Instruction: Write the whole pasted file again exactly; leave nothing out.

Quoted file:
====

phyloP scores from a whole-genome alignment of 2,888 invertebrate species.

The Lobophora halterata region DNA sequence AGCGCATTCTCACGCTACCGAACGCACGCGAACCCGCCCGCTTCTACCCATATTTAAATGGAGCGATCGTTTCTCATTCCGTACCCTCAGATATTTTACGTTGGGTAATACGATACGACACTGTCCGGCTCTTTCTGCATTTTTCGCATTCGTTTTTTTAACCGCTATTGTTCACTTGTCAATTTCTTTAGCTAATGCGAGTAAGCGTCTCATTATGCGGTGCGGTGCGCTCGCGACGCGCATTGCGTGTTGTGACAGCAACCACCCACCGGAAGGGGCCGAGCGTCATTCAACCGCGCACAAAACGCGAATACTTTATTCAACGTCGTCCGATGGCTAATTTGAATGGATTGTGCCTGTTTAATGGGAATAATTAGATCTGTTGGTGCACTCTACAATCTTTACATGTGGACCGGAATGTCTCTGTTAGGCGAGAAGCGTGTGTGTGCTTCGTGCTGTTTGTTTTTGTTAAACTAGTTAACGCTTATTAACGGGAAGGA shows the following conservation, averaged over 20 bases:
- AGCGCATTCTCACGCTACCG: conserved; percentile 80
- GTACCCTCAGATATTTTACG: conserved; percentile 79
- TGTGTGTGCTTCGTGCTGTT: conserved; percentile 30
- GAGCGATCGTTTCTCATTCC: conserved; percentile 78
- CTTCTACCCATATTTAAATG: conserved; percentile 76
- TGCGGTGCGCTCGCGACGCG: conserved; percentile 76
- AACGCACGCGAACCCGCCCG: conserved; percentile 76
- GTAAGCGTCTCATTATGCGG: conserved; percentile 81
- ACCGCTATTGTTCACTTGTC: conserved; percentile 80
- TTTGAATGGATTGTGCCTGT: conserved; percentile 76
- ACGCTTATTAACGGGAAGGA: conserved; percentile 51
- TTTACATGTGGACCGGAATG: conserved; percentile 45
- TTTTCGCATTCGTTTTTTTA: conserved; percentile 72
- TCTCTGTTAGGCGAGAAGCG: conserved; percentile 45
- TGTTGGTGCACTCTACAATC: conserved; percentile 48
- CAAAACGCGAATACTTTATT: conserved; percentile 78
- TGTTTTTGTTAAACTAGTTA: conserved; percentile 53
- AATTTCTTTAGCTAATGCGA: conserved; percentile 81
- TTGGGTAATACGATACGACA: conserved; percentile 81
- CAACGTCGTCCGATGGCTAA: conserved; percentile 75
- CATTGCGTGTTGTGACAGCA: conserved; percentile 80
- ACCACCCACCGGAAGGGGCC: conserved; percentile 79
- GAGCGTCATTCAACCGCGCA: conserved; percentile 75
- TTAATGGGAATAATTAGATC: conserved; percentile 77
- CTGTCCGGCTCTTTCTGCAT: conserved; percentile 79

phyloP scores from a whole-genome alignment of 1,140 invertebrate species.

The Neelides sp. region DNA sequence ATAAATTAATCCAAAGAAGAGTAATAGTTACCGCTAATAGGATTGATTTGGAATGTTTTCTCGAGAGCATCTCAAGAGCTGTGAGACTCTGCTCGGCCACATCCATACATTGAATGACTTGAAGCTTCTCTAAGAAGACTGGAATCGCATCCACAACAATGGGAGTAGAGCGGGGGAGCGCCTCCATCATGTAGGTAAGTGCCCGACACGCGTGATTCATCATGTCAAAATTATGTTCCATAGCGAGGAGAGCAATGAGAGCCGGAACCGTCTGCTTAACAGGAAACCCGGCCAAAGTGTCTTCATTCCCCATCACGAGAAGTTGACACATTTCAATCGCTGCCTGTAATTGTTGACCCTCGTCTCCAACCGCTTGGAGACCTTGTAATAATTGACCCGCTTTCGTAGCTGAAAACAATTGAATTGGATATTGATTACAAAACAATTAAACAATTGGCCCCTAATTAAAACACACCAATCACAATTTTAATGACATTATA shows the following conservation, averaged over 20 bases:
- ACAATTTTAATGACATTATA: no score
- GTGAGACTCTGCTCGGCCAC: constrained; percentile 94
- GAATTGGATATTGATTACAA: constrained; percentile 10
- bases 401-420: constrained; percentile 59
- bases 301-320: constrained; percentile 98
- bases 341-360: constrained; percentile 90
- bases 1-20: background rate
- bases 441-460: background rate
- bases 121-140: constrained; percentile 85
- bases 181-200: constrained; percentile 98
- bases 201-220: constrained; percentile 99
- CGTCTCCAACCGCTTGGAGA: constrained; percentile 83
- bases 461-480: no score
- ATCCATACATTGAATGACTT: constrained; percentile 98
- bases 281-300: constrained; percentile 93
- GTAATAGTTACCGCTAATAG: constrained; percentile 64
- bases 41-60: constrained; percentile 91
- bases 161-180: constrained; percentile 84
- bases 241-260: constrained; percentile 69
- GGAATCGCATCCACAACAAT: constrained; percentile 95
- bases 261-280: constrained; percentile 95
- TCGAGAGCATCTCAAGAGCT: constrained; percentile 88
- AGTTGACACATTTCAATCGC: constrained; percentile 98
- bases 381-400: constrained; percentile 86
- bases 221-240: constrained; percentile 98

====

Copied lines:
phyloP scores from a whole-genome alignment of 2,888 invertebrate species.

The Lobophora halterata region DNA sequence AGCGCATTCTCACGCTACCGAACGCACGCGAACCCGCCCGCTTCTACCCATATTTAAATGGAGCGATCGTTTCTCATTCCGTACCCTCAGATATTTTACGTTGGGTAATACGATACGACACTGTCCGGCTCTTTCTGCATTTTTCGCATTCGTTTTTTTAACCGCTATTGTTCACTTGTCAATTTCTTTAGCTAATGCGAGTAAGCGTCTCATTATGCGGTGCGGTGCGCTCGCGACGCGCATTGCGTGTTGTGACAGCAACCACCCACCGGAAGGGGCCGAGCGTCATTCAACCGCGCACAAAACGCGAATACTTTATTCAACGTCGTCCGATGGCTAATTTGAATGGATTGTGCCTGTTTAATGGGAATAATTAGATCTGTTGGTGCACTCTACAATCTTTACATGTGGACCGGAATGTCTCTGTTAGGCGAGAAGCGTGTGTGTGCTTCGTGCTGTTTGTTTTTGTTAAACTAGTTAACGCTTATTAACGGGAAGGA shows the following conservation, averaged over 20 bases:
- AGCGCATTCTCACGCTACCG: conserved; percentile 80
- GTACCCTCAGATATTTTACG: conserved; percentile 79
- TGTGTGTGCTTCGTGCTGTT: conserved; percentile 30
- GAGCGATCGTTTCTCATTCC: conserved; percentile 78
- CTTCTACCCATATTTAAATG: conserved; percentile 76
- TGCGGTGCGCTCGCGACGCG: conserved; percentile 76
- AACGCACGCGAACCCGCCCG: conserved; percentile 76
- GTAAGCGTCTCATTATGCGG: conserved; percentile 81
- ACCGCTATTGTTCACTTGTC: conserved; percentile 80
- TTTGAATGGATTGTGCCTGT: conserved; percentile 76
- ACGCTTATTAACGGGAAGGA: conserved; percentile 51
- TTTACATGTGGACCGGAATG: conserved; percentile 45
- TTTTCGCATTCGTTTTTTTA: conserved; percentile 72
- TCTCTGTTAGGCGAGAAGCG: conserved; percentile 45
- TGTTGGTGCACTCTACAATC: conserved; percentile 48
- CAAAACGCGAATACTTTATT: conserved; percentile 78
- TGTTTTTGTTAAACTAGTTA: conserved; percentile 53
- AATTTCTTTAGCTAATGCGA: conserved; percentile 81
- TTGGGTAATACGATACGACA: conserved; percentile 81
- CAACGTCGTCCGATGGCTAA: conserved; percentile 75
- CATTGCGTGTTGTGACAGCA: conserved; percentile 80
- ACCACCCACCGGAAGGGGCC: conserved; percentile 79
- GAGCGTCATTCAACCGCGCA: conserved; percentile 75
- TTAATGGGAATAATTAGATC: conserved; percentile 77
- CTGTCCGGCTCTTTCTGCAT: conserved; percentile 79

phyloP scores from a whole-genome alignment of 1,140 invertebrate species.

The Neelides sp. region DNA sequence ATAAATTAATCCAAAGAAGAGTAATAGTTACCGCTAATAGGATTGATTTGGAATGTTTTCTCGAGAGCATCTCAAGAGCTGTGAGACTCTGCTCGGCCACATCCATACATTGAATGACTTGAAGCTTCTCTAAGAAGACTGGAATCGCATCCACAACAATGGGAGTAGAGCGGGGGAGCGCCTCCATCATGTAGGTAAGTGCCCGACACGCGTGATTCATCATGTCAAAATTATGTTCCATAGCGAGGAGAGCAATGAGAGCCGGAACCGTCTGCTTAACAGGAAACCCGGCCAAAGTGTCTTCATTCCCCATCACGAGAAGTTGACACATTTCAATCGCTGCCTGTAATTGTTGACCCTCGTCTCCAACCGCTTGGAGACCTTGTAATAATTGACCCGCTTTCGTAGCTGAAAACAATTGAATTGGATATTGATTACAAAACAATTAAACAATTGGCCCCTAATTAAAACACACCAATCACAATTTTAATGACATTATA shows the following conservation, averaged over 20 bases:
- ACAATTTTAATGACATTATA: no score
- GTGAGACTCTGCTCGGCCAC: constrained; percentile 94
- GAATTGGATATTGATTACAA: constrained; percentile 10
- bases 401-420: constrained; percentile 59
- bases 301-320: constrained; percentile 98
- bases 341-360: constrained; percentile 90
- bases 1-20: background rate
- bases 441-460: background rate
- bases 121-140: constrained; percentile 85
- bases 181-200: constrained; percentile 98
- bases 201-220: constrained; percentile 99
- CGTCTCCAACCGCTTGGAGA: constrained; percentile 83
- bases 461-480: no score
- ATCCATACATTGAATGACTT: constrained; percentile 98
- bases 281-300: constrained; percentile 93
- GTAATAGTTACCGCTAATAG: constrained; percentile 64
- bases 41-60: constrained; percentile 91
- bases 161-180: constrained; percentile 84
- bases 241-260: constrained; percentile 69
- GGAATCGCATCCACAACAAT: constrained; percentile 95
- bases 261-280: constrained; percentile 95
- TCGAGAGCATCTCAAGAGCT: constrained; percentile 88
- AGTTGACACATTTCAATCGC: constrained; percentile 98
- bases 381-400: constrained; percentile 86
- bases 221-240: constrained; percentile 98